Monday, October 8, 2007
10/8: Pale Flower; King Lear; In Harm's Way
Pale Flower is one of Masahiro Shinoda's best mid-60s genre deconstructions. Stylistically, it seems to have some connections to the French New Wave of the same time period, though it also bears the distinctive stamp of Shinoda's highly idiosyncratic style. The story follows the yakuza killer Muraki (Ryo Ikebe), who has just been released from prison following a stretch for murdering a rival gang member. Upon his release, he finds that not much has changed, except that his gang has formed a truce with their former rivals, and a new rival gang has risen instead. While gambling, he is attracted to the young girl Saeko (Mariko Kaga), who seems to be a rich socialite with a thirst for danger and risk; she throws down massive amounts of money gambling, but this is already getting boring for her and she wants more.
Shinoda's film is a stunning examination of the profound emptiness that leads these characters onto a path of self-destruction and thrills. The film opens with a rapidly edited montage of Tokyo's crowded streets and subways, as Muraki laments the sameness of his environment, the hollowness of his existence, and the worthlessness of human life in a place where it is so common. These characters are drawn in by darkness, perhaps because it's the only thing that provides them any glimmer of happiness. When Muraki and Saeko have had some close call or visceral thrill together, they throw their heads back and cackle joyfully, a momentary burst of laughter in the midst of their otherwise dull lives. They drag race, they gamble, they flee from the police, but none of it is able to forever postpone the feeling of emptiness that always returns to them when the thrill is over. Inevitably, then, Saeko begins seeking greater and greater thrills, first in drugs and the company of the cold killer Yoh (Takashi Fujiki), and then when Muraki offers her a look at the ultimate thrill: murder.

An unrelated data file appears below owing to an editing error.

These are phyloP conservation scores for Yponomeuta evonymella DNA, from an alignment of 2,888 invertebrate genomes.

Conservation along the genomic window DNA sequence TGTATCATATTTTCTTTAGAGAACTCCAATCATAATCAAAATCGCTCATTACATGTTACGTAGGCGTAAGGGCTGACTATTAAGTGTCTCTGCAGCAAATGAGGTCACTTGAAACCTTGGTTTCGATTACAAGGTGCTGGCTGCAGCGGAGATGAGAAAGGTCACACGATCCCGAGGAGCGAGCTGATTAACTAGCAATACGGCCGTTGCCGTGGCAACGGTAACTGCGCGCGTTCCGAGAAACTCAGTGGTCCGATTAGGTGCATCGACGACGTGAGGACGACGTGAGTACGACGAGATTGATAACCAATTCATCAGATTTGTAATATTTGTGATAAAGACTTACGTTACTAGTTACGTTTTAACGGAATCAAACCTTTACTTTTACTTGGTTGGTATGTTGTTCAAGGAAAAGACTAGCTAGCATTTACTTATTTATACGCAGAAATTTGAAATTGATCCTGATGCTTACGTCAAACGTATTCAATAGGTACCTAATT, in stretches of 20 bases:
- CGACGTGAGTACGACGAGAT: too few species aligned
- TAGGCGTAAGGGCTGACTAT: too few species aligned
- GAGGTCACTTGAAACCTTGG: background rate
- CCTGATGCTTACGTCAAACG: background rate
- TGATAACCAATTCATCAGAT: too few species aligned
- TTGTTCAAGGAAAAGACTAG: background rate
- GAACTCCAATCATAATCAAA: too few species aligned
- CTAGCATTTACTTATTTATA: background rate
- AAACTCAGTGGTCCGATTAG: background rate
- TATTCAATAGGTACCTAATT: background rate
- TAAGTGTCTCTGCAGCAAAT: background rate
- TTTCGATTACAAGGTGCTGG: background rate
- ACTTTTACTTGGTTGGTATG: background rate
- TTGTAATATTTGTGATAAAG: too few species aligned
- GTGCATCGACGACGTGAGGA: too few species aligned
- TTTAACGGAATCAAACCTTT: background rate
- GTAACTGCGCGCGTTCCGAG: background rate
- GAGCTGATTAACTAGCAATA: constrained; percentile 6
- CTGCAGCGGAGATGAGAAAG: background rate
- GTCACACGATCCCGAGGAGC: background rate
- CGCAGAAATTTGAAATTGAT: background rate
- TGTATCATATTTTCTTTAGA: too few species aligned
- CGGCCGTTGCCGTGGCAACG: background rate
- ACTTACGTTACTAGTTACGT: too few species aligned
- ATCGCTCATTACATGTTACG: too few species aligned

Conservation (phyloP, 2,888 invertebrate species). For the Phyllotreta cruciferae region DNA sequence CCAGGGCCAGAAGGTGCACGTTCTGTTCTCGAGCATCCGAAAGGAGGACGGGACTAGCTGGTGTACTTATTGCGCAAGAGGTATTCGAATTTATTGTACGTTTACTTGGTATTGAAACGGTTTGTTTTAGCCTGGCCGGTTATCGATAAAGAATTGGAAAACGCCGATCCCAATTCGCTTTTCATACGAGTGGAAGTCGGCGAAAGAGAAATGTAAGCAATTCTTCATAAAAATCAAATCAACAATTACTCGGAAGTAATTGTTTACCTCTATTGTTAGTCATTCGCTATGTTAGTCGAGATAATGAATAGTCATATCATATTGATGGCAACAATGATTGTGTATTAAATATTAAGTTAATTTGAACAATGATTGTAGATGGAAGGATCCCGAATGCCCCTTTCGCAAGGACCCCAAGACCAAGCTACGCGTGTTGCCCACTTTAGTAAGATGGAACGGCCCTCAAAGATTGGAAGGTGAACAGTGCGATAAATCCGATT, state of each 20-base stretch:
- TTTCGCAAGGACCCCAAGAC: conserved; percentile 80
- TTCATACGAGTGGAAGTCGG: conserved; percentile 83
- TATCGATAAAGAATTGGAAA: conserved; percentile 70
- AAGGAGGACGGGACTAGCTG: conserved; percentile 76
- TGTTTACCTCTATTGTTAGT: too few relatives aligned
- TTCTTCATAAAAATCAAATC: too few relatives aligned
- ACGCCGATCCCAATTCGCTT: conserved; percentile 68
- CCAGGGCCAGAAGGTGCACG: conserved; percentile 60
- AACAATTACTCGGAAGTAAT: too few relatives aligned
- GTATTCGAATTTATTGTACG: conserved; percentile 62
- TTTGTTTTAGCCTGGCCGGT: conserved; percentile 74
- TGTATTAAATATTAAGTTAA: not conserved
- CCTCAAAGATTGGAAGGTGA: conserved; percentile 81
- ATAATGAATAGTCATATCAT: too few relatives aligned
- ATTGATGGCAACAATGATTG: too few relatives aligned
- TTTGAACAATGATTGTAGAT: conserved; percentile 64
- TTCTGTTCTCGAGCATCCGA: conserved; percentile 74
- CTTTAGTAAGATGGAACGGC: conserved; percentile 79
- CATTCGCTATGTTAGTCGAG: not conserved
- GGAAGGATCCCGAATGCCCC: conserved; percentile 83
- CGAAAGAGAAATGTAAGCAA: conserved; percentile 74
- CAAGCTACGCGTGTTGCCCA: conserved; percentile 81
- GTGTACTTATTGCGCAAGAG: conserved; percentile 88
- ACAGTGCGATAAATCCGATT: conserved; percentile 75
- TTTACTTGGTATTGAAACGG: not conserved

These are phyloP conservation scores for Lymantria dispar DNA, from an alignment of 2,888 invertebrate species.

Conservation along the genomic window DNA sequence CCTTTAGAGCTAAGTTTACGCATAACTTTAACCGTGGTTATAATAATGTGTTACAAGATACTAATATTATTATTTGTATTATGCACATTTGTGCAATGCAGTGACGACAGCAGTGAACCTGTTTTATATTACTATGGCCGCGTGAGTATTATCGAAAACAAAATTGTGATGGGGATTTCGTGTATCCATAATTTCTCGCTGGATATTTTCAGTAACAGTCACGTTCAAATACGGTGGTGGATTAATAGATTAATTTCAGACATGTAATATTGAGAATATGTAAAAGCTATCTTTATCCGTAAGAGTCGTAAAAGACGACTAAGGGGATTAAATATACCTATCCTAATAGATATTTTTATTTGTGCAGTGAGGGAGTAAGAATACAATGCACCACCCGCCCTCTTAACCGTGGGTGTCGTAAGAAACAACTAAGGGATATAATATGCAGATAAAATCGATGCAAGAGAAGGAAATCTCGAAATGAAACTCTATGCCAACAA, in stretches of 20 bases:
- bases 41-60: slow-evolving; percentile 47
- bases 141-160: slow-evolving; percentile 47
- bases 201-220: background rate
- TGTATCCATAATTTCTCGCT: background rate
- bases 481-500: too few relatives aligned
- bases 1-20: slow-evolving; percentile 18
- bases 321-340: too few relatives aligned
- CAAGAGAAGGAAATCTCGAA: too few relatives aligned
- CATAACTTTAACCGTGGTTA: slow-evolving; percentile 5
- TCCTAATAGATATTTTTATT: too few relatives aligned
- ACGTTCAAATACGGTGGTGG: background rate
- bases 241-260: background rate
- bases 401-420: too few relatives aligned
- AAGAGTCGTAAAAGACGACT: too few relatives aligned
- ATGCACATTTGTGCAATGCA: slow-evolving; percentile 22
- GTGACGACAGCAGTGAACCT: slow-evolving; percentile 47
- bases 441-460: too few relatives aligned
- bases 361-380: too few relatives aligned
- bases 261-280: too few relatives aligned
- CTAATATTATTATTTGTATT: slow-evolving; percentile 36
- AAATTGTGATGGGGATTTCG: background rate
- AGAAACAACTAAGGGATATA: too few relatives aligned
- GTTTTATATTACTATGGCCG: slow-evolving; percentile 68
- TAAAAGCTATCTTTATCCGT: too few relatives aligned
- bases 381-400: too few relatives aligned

Shinoda presents this story in gorgeously moody noir visuals, with the characters almost always bathed in shadow and dim light. But despite the grimness of the story and its themes, he also allows plenty of black humor to creep in, especially in the form of the aging yakuza bosses. In one scene, Muraki visits his boss at the dentist's office, and the old man advises Muraki to fix his own teeth, while simultaneously instructing him with his new orders. In another scene, Muraki visits the old man at the hospital to congratulate him on his new son; the boss thanks him and talks lovingly of his wife and new baby, then gives Muraki an assassination order. This mingling of domesticity and hardness in these characters is just one of the film's subtle subversions of gangster conventions. At every turn, Shinoda turns the genre in on itself, making this perhaps the ultimate existential gangster film.